• Author: Mintel,
    • Year:
    • Title:
    • Access Date: the date you looked at the site in the format day month year e.g. 17 June 2022
    • URL: the web address for the report

Citing materials posted on Blackboard

It is usually preferable to cite information from published sources such as articles and books instead of citing materials posted on Blackboard by your lecturers. If they have used information from another source try to find the original source and cite that. 

How you cite the item will depend on what it is - Presentation slides, lecture recording, lecture handout, etc. 

Include the following in your reference:

  • Author
  • Year in curved brackets
  • Title of presentation in single quotation marks
  • [Medium] e.g. Presentation slides
  • Module code: module title (in italics)
  • Institution - University of Reading
  • Available at: https://www.bb.reading.ac.uk (no need to give the specific link)
  • (Accessed: date)

Use the text formatting and punctuation shown in this example


Example for citing a PowerPoint Presentation

Citation in the text:     (Bennett, 2021)

Full reference:
Bennett, E. (2021) 'Pesticides in the food supply chain' [Presentation slides]. FB1AG2: Farm to Fork. University of Reading. Available at: https://www.bb.reading.ac.uk (Accessed: 16 February 2022).

Citing other types of material posted on Blackboard

See Section G7 of this book for help on citing other types of material:


EndNote tips

  • Use the Reference Type 'Web Page'
  • Fields to complete:
    • Author: lecturer's name in the format surname, initials
    • Year
    • Title
    • Series title: module code and title
    • Publisher: University of Reading
    • Access Date: date you looked at it in the format day month year e.g. 17 June 2022
    • Type of Medium: add the Format here e.g. Presentation slides, Lecture notes, Recorded lecture, Handout
    • URL: https://www.bb.reading.ac.uk 

Note that even with the information entered as above EndNote will not quite format the reference correctly - the title of the document should be enclosed in single quotes and be in plain text; the module details should be in italics; the Type of Medium should be after the document title. To correct this, as a final step before submission, create a plain text version of your document. Go to the EndNote toolbar in Word and select 'Convert citations and bibliography' to 'Plain text' (this will be under 'Tools' on the Mac version of the toolbar). This will create a copy of your document which is divorced from EndNote so that you can make final tweaks to the references.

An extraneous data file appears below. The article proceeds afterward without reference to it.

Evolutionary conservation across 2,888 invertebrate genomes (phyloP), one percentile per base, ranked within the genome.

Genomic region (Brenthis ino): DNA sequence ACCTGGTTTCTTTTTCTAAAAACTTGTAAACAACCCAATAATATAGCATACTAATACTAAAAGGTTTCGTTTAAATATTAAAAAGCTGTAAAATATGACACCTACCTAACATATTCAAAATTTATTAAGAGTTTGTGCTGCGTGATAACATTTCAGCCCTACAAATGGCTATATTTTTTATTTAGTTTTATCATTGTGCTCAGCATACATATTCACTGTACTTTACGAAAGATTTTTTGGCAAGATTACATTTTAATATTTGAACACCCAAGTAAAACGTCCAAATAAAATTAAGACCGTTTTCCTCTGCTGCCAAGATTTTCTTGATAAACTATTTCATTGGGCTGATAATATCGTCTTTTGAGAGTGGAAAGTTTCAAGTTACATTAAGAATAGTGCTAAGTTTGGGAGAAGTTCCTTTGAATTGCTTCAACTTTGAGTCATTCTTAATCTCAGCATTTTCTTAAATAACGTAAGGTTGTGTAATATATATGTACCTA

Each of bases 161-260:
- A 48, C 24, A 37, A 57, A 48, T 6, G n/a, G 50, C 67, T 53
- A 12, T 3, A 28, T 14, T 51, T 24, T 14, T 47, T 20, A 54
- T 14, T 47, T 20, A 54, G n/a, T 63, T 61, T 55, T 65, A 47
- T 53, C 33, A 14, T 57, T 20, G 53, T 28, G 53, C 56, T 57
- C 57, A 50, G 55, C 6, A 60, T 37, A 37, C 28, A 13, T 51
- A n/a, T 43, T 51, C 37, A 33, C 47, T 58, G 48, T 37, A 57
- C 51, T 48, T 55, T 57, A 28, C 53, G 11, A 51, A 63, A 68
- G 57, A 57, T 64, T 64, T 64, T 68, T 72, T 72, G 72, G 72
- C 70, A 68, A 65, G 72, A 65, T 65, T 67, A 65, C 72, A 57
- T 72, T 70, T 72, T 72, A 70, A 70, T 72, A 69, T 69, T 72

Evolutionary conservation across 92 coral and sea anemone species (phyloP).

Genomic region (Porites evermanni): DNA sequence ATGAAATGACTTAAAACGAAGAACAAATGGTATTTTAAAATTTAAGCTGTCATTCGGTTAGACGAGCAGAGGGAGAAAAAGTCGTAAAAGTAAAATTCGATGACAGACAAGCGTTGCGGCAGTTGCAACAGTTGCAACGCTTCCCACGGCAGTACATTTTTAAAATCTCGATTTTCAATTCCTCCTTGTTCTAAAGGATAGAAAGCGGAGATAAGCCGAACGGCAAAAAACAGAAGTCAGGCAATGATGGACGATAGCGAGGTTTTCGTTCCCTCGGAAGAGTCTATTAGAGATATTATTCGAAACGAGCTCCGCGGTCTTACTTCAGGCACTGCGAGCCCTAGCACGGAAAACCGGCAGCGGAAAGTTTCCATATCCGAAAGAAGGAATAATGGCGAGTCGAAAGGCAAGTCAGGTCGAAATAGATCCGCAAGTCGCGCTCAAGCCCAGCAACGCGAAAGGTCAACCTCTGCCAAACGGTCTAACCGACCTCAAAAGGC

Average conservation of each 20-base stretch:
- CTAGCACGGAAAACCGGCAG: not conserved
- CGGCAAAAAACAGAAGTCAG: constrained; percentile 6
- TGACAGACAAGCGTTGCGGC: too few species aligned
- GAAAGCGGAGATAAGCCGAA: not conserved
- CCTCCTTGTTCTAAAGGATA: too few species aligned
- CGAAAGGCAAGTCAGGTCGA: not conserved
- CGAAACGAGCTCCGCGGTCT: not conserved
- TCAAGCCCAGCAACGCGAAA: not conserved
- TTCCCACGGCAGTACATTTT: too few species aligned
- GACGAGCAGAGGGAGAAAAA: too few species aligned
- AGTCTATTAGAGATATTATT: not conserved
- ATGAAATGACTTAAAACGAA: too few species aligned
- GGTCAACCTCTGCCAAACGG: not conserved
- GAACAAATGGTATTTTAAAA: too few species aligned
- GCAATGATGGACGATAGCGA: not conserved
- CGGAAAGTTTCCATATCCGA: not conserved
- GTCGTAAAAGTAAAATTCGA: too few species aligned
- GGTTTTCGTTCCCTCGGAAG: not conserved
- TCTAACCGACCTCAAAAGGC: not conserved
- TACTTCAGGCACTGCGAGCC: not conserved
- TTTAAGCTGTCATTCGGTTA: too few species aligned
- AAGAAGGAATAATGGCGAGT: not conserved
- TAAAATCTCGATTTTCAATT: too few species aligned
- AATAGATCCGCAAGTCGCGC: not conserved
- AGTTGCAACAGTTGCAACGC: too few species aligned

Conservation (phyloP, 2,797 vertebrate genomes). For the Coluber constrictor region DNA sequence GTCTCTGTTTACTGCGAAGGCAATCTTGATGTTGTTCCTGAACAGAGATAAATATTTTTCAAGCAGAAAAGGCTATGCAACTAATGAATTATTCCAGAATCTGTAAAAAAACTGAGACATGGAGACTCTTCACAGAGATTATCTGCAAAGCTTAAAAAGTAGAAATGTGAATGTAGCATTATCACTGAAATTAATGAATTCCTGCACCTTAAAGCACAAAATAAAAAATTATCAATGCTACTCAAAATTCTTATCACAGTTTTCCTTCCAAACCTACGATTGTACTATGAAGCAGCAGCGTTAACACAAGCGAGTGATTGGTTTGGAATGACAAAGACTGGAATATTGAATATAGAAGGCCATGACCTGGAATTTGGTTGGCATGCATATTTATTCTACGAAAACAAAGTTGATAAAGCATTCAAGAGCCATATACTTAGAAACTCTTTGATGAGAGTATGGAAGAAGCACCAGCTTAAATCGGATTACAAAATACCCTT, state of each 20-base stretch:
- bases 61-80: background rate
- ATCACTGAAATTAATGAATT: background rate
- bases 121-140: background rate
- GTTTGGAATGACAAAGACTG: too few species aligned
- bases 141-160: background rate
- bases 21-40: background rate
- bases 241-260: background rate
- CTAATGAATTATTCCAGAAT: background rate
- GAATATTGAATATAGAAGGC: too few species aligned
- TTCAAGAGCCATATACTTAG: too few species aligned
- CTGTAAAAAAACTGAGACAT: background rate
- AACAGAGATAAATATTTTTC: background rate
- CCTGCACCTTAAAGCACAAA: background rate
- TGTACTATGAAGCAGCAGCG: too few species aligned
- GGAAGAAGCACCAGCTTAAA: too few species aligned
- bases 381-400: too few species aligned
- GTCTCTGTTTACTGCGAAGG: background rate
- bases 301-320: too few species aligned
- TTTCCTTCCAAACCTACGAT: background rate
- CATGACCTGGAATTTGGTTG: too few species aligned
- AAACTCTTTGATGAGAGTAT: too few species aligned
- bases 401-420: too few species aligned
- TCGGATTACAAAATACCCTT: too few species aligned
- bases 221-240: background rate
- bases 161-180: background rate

Citing newspaper articles

Citing newspaper articles with an author

Include the following in your reference:

  1. Author
  2. Year of publication (in round brackets)
  3. Title of article (in single quotation marks)
  4. Title of newspaper (in italics - capitalise the first letter of each word except for linking words such as and)
  5. Edition if required (in round brackets)
  6. Day and month 
  7. Page number reference if available
  8. If accessed online add the DOI or Available at: web address (Accessed: date)

Use the text formatting and punctuation shown in these examples.


Example of a print article with an author

Citation in the text:    (Roberts, 2022)

Full reference:
Roberts, L. (2022) 'Calories on menus could promote unhealthier foods', The Daily Telegraph, 7 April, p. 10.

Example of an online article with an author

Citation in the text:     (Donnelly, 2022)

Full reference:
Donnelly, L. (2022) 'A waistline less than half of your height is magic ratio for good health', The Daily Telegraph, 8 April. Available at: https://www.telegraph.co.uk/news/2022/04/08/waistline-less-half-height-magic-ratio-good-health/ (Accessed: 10 April 2022)


Citing newspaper articles without an author

Include the following in your reference:

  1. Title of newspaper (in italics - capitalise the first letter of each word except for linking words such as and)
  2. Year of publication (in round brackets)
  3. Title of article (in single quotation marks)
  4. Day and month 
  5. Page reference if available
  6. If accessed online add the DOI or Available at: web address (Accessed: date)

Use the text formatting and punctuation shown in these examples.


Example of a print article without an author

Citation in the text:     (The Guardian, 2005)

Full reference:
The Guardian (2005) 'Emotive words linked to asthma', 31 August, p. 4.

Example of an online article without an author

Citation in the text:     (The Guardian, 2021)

Full reference:
The Guardian (2021) 'Bye bye BMI: Pinterest bans weight loss ads in first for major social networks', 2 July. Available at: https://www.theguardian.com/technology/2021/jul/02/bye-bye-bmi-pinterest-bans-weight-loss-ads-in-first-for-major-social-networks (Accessed: 12 March 2022)


EndNote tips

  • Use the Reference Type 'Newspaper Article'
  • Complete these fields:
    • Author: in the format surname, initials - each author on a separate line
    • Year:
    • Title: title of the article
    • Newspaper: name of the newspaper
    • Pages: page number(s) if available
    • Issue Date: add the day and month here e.g. 21 June
    • URL: if accessed online add the web address here
    • Access Date: if accessed online add the date you looked at the article in the format day month year e.g. 17 June 2022
  • If the article does not have an author leave this field blank. EndNote will not quite format the reference correctly without the author - the title of the newspaper should move to the front of the reference and shouldn't be in italics; the year should be next in brackets. To correct this, as a final step before submission, create a plain text version of your document. Go to the EndNote toolbar in Word and select 'Convert citations and bibliography' to 'Plain text' (this will be under 'Tools' on the Mac version of the toolbar). This will create a copy of your document which is divorced from EndNote so that you can make final tweaks to the references to match the guidance above.